Ireland could become home to one of the most progressive and inclusive organisations in world golf after the GUI and the ILGU agreed to a proposal for the creation of one governing body for the game here.
It's taken two and a half years of discussions and consultations to agree on the proposal, which will be put to a vote of GUI and ILGU club members later this year.
If approved, the ILGU and the GUI will be wound down and the arduous task of transitioning to a new organisation, designed to make the sport more inclusive, will begin.
The GUI and the ILGU were founded in 1891 and 1893 respectively, making them the oldest governing bodies in world golf.
Ireland now remains the only country in the world with separate organisations for men's and women's amateur golf and the proposed new body offers a golden opportunity to create something new and dynamic.
"If you look at the reasons why we started this process in the first place, you have to look at falling golf club membership, the profile and image of the game and why we are not attracting a younger generation into the game," said Sinead Heraty, CEO of the ILGU.
"As long as we are set up as two separate entities separated by gender, you have to question if that reflects modern society.
"In order for the game to become more attractive and shed that historic image, we as governing bodies have to change. And if you look at all sports and the way that golf has modernised worldwide, it is incumbent on us to start reflecting that.”
The new body, which is not a merger but a brand new organisation, is likely to lead to a shift in golf club culture as well as considerable economies of scale and additional investment.
"Clubs are saying to us, this is definitely the way forward," added Ms Heraty, just 24 hours after attending the launch by the R&A of the new "Women in Golf Charter", designed to increase the number of women and girls participating in golf.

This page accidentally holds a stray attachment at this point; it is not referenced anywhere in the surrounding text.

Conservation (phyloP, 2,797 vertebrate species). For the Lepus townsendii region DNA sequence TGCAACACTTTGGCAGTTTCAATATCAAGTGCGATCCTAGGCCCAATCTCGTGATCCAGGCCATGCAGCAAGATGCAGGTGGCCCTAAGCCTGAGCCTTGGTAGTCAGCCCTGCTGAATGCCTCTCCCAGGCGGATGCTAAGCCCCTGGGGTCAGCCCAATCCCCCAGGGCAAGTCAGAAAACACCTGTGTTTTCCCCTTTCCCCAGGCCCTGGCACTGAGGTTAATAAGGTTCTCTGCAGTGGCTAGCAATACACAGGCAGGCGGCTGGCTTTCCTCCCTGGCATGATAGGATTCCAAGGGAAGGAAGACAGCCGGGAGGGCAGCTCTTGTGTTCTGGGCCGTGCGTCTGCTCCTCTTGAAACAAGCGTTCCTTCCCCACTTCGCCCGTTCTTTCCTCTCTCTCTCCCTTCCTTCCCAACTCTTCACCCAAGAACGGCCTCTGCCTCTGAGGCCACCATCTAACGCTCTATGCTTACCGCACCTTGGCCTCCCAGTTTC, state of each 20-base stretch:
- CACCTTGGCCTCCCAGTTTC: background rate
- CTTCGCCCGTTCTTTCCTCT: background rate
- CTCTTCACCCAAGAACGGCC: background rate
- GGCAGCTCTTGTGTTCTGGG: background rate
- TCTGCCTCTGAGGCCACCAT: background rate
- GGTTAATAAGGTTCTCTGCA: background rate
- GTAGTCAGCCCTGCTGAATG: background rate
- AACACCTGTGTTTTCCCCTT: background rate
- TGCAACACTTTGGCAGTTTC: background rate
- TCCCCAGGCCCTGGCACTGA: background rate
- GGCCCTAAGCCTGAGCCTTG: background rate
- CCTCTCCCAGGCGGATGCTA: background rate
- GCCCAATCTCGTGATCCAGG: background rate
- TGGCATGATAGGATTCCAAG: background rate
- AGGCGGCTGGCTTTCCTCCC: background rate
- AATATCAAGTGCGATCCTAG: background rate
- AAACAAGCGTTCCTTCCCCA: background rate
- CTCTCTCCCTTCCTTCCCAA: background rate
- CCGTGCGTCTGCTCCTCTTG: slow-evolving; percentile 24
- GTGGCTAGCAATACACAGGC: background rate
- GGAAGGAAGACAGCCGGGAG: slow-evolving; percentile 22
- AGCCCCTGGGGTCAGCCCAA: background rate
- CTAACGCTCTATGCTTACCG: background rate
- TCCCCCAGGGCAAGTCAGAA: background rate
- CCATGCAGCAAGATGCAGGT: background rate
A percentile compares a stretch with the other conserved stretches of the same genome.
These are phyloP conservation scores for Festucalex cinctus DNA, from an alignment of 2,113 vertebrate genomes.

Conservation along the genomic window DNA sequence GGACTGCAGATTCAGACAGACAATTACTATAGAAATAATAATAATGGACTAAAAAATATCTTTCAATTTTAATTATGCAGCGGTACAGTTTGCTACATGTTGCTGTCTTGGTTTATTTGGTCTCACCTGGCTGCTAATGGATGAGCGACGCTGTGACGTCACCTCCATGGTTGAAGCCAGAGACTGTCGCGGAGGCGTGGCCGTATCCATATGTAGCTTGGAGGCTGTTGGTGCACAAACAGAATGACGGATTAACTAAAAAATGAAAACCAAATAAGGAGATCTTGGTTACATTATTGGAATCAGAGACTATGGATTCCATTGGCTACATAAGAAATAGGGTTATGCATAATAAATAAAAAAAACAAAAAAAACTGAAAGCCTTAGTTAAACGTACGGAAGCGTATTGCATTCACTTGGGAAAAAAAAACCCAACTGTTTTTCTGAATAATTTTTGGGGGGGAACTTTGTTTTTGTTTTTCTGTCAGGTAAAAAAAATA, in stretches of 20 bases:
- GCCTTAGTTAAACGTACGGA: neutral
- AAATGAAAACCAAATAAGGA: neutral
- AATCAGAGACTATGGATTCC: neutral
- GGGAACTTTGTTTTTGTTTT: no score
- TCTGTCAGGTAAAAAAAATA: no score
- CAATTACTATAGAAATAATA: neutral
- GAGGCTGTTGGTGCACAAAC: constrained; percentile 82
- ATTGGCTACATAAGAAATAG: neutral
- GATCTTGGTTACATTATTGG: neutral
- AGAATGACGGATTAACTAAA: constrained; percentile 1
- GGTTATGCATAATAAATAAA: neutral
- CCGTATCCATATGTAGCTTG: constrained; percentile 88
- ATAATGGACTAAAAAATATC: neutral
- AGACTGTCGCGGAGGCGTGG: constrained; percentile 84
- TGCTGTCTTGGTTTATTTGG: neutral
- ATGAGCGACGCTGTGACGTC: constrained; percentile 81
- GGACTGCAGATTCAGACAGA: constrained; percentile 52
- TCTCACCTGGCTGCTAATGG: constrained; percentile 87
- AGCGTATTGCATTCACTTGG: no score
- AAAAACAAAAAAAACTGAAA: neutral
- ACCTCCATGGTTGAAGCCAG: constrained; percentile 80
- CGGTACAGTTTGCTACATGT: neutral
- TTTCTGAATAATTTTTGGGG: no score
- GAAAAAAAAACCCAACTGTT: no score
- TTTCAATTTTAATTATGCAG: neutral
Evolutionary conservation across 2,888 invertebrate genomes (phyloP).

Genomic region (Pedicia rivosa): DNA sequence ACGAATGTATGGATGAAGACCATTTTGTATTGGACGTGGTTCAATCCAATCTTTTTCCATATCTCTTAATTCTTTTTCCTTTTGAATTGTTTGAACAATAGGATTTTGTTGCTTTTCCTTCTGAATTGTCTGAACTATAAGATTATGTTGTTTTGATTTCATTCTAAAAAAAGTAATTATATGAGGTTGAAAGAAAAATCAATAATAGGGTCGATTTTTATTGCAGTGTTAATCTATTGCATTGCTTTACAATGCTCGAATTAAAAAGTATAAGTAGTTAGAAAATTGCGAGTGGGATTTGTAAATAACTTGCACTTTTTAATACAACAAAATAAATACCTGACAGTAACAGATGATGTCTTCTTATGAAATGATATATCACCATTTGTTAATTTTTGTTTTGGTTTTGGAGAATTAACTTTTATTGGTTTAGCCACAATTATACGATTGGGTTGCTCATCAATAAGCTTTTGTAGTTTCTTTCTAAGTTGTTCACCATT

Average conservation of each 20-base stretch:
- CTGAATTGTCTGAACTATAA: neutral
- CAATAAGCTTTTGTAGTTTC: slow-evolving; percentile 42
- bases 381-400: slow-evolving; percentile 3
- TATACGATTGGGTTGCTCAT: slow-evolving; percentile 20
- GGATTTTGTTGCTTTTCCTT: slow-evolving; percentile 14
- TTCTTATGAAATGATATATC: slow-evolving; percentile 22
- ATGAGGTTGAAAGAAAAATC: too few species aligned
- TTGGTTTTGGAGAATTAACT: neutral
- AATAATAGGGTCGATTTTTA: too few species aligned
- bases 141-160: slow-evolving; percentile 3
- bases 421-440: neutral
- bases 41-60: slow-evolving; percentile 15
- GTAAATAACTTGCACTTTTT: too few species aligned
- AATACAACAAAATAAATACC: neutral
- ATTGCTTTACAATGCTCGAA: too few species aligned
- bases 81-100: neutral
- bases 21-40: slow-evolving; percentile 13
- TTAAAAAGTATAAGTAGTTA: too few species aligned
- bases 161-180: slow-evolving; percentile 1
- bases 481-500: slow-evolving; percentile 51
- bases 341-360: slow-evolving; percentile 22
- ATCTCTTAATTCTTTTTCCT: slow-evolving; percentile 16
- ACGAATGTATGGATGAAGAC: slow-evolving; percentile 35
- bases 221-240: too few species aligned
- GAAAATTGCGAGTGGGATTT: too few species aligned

”If golf is to become a more inclusive sport and recognise the role that women play within golf and recognise that golf is a family sport, it should be inclusive of everybody — men, women, boys and girls — so we can all enjoy this wonderful sport together. That's going to be the vibrancy of it."
Pat Finn, CEO of the GUI, echoed her comments and explained while it has taken two and a half years to get to this point, getting it done right is more important than getting it done quickly but hastily.
"This isn't a merger, but something new that will do the best job for the country after what has been a difficult time for the sport, especially club membership," he said.
"England, Scotland and Wales came under some pressure to do it or else lose funding.
"That was never a threat held over the GUI and the ILGU and so we had time to design, not a merger, but something new.
"That's why it's taken two and a half years to arrive at an agreed proposal. The reality is that we started with a completely blank sheet of paper.
"Every stakeholder has things to lose and things to gain out of this and while it took a considerable amount of time to bring people on board for this journey, this is the right thing for the future of golf in Ireland over the next 100-plus years."
Information Packs on the proposed new organisation will be issued to affiliated clubs in the coming months, and the ILGU and the GUI will hold separate club briefings with their respective ladies and men’s clubs in advance of the vote date.
"If the clubs vote in favour of the proposal, the transition phase is not an inconsiderable undertaking," Finn warned. "It involves the winding down of both organisations and the CGI and the creation of a new one.
"It's not going to be up and running in six months."